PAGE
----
If you're a Lost fan and haven't seen the two most recent issues of "TV Guide", you might find this interesting. Anyone else should feel free to skip this post.
The following is from the Dec. 12-18 issue:
What's in a Name?: So the Frenchwoman with the 16-year-long distress signal is alive and living on the island and she's named Danielle Rousseau. Is her surname a nod to the 18th-century philosopher Jean-Jacques Rousseau? "That's exactly who we named her after," admits Lost cocreator Damon Lindelof. Makes sense. Rousseau believed in the noble savage, the idea that humans were good and equal in the state of nature but were corrupted by property, science and commerce. Adds Lindelof, "Every single name on the show has purpose and meaning." But of course! Nerina Rammairone
And this is from the Dec. 19-25 issue:
Excerpts from Ileane Rudolph's interview with Matthew Fox [Lost's Dr. Jack Shepherd/Shephard]
IR: Is Jack the character you're most like in real life?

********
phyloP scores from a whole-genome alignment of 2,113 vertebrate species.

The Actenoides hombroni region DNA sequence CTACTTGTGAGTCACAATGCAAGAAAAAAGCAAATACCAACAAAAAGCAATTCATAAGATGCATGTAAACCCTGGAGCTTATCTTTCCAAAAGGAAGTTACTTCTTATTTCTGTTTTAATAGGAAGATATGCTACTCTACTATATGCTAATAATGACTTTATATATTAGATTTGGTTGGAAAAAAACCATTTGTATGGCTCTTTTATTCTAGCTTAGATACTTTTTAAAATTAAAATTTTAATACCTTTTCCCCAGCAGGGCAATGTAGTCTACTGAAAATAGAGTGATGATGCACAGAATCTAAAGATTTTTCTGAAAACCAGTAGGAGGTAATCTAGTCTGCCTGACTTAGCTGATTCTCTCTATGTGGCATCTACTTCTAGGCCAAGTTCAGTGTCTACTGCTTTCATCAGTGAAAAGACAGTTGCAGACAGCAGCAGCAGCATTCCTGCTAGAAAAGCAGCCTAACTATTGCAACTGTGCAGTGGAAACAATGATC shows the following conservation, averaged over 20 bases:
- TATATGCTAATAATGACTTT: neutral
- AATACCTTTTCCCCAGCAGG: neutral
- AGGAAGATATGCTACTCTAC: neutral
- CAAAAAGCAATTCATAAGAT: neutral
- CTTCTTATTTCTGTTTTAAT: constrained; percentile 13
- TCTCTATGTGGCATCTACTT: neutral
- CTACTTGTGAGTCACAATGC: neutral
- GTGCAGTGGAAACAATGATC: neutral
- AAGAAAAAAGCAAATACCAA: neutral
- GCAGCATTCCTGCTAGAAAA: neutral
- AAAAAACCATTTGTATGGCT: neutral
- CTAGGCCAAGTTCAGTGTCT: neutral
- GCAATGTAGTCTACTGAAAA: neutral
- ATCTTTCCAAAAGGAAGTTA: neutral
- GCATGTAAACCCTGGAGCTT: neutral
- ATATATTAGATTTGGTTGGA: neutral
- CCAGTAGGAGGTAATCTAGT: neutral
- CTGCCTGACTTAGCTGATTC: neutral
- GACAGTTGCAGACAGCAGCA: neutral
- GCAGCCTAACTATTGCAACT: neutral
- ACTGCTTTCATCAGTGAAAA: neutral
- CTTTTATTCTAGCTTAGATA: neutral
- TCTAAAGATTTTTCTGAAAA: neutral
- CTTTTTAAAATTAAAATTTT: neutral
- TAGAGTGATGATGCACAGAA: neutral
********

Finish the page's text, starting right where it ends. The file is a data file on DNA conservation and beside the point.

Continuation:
MF: Yeah, I think so. I actually read for Sawyer [!!! - Karen]. I thought that would be really fun. But J.J. [J.J. Abrams, Lost executive producer - Karen] thought I was Jack. The interesting thing about Sawyer and Jack is that they're almost like two guys who could have been twins separated at birth. I think at the end they will end up on the same side against a bigger opposing force. That's just a theory, though. I don't know anything. [Laughs]
IR: You're implying that Jack will become a little less noble.
MF: Exactly. The island's demands on him are going to gradually chip away at his black-and-white concept of the world. To get things done, he's going to have to become a little more like Sawyer. And I think it will be true the other way around.
IF: If you were marooned on an island, what would you bring?
MF: "Apocalypse Now." The fundamental aspects of that movie are Heart of Darkness by Joseph Conrad, and in the end, Lost will have many of those elements worked into it as well.
A lot of food for thought, n'est pas? - Karen